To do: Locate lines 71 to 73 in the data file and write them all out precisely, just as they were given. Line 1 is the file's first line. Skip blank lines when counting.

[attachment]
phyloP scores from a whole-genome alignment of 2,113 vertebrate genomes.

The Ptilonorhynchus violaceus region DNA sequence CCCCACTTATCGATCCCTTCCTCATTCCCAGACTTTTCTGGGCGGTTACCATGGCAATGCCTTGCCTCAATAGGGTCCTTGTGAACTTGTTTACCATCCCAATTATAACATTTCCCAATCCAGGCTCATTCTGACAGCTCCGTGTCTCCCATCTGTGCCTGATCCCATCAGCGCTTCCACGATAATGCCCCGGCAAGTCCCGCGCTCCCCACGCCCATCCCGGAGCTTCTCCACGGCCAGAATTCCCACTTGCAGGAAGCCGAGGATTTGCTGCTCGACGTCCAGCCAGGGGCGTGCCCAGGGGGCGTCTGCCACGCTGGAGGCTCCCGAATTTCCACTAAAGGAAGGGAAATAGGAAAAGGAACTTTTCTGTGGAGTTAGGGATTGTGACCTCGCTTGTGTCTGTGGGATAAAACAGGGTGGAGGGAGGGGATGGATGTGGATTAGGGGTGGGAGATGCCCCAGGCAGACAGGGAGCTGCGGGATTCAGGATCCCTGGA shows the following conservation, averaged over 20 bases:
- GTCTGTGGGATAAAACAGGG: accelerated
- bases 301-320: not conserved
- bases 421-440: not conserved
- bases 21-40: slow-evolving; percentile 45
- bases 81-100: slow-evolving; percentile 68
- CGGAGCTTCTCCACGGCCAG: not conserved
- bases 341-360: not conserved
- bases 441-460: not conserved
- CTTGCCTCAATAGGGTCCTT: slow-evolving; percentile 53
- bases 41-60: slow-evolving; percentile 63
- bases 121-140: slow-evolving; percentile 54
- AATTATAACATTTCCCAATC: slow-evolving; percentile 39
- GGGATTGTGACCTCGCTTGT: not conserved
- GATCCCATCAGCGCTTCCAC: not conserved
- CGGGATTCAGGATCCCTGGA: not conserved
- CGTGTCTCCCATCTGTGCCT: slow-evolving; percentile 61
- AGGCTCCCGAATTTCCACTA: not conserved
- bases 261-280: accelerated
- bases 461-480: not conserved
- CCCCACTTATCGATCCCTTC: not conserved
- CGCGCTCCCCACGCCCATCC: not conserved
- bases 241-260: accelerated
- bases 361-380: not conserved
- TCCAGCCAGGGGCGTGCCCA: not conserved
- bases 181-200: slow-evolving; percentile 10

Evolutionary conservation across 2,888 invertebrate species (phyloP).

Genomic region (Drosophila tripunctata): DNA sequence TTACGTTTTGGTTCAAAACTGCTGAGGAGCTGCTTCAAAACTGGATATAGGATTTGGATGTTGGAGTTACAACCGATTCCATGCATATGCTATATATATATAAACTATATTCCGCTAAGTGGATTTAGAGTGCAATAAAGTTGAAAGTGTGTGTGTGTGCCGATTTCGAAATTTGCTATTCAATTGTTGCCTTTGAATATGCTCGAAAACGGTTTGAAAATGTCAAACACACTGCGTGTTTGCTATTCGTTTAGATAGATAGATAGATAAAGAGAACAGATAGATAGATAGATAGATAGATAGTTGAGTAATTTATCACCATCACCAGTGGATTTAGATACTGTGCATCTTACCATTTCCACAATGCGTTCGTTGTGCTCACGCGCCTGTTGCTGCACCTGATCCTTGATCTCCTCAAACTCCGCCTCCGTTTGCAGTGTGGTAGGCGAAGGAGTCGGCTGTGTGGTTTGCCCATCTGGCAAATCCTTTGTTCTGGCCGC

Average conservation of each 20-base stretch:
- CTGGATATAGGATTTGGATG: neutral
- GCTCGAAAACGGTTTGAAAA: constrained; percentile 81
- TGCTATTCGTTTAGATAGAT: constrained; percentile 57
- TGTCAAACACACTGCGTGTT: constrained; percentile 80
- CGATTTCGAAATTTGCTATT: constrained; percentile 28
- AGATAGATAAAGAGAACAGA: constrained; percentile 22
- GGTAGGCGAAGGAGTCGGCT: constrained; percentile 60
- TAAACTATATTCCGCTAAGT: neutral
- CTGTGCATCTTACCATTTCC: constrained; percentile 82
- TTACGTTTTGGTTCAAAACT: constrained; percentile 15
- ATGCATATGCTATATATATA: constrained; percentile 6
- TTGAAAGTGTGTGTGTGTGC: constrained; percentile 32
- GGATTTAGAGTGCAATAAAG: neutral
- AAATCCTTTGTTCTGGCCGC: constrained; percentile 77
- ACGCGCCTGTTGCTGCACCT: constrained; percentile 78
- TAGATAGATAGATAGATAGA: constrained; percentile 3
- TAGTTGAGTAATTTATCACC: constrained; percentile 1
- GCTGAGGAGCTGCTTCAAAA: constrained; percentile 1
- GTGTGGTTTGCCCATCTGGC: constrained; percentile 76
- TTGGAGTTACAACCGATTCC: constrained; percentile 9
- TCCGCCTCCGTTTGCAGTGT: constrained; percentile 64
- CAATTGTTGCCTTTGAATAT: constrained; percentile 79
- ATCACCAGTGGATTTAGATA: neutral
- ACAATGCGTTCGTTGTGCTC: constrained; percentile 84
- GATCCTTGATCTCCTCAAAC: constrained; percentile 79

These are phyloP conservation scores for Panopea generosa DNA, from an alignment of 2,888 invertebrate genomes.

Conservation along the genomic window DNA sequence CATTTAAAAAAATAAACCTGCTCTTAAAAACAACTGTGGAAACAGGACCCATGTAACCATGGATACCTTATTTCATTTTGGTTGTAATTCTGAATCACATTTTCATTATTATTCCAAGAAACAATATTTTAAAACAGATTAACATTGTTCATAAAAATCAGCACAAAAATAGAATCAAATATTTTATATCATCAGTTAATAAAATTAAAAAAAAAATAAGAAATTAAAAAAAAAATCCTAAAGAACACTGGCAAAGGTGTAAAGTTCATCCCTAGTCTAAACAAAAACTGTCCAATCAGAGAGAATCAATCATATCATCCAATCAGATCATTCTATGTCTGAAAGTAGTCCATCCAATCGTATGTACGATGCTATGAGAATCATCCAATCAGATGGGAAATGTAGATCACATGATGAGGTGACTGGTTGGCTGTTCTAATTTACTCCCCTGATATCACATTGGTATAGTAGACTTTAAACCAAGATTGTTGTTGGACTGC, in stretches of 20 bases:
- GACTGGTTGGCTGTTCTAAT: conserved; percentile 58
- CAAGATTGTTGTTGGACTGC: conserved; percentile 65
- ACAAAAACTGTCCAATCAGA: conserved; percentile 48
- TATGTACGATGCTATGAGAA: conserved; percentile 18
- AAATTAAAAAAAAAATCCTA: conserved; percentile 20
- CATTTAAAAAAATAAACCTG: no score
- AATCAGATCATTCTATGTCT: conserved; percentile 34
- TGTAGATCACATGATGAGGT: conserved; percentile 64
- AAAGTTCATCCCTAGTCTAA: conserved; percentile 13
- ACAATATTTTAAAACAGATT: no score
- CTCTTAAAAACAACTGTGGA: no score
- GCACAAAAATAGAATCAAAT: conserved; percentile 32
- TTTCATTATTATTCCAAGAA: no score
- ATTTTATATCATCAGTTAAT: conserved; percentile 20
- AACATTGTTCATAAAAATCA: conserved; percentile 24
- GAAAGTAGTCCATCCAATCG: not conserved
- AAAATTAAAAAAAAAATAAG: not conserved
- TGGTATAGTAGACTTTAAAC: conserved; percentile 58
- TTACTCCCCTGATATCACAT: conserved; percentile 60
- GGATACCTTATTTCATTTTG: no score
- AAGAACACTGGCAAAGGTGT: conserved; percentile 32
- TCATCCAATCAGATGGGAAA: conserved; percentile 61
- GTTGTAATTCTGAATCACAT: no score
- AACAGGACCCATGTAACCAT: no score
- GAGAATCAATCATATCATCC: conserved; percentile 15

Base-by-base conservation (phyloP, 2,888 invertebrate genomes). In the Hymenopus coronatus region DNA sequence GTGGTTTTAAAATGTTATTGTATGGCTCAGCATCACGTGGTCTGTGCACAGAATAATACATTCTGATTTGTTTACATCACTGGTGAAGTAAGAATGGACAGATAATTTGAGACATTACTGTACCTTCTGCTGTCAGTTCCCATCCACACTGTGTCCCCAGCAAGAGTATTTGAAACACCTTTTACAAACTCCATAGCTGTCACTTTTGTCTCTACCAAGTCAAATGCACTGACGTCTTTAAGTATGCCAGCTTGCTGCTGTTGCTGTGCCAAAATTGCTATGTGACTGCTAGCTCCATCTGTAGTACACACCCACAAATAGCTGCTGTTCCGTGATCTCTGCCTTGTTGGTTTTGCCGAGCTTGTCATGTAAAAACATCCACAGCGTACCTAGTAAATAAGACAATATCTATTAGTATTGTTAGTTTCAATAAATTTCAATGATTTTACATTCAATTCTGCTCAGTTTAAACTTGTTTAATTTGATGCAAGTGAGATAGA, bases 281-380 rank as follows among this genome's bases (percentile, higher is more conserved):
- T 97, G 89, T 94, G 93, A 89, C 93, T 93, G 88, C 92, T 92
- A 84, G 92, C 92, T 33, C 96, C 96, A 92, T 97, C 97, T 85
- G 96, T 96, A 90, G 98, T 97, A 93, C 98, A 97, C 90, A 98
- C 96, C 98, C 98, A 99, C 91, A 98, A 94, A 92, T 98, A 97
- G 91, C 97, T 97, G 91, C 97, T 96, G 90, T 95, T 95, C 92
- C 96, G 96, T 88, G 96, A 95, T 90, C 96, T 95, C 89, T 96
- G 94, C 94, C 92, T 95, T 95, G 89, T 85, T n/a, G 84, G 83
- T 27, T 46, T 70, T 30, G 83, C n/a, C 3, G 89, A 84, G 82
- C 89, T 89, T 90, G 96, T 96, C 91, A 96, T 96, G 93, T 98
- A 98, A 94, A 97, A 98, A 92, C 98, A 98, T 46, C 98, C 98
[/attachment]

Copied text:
- ATTTTATATCATCAGTTAAT: conserved; percentile 20
- AACATTGTTCATAAAAATCA: conserved; percentile 24
- GAAAGTAGTCCATCCAATCG: not conserved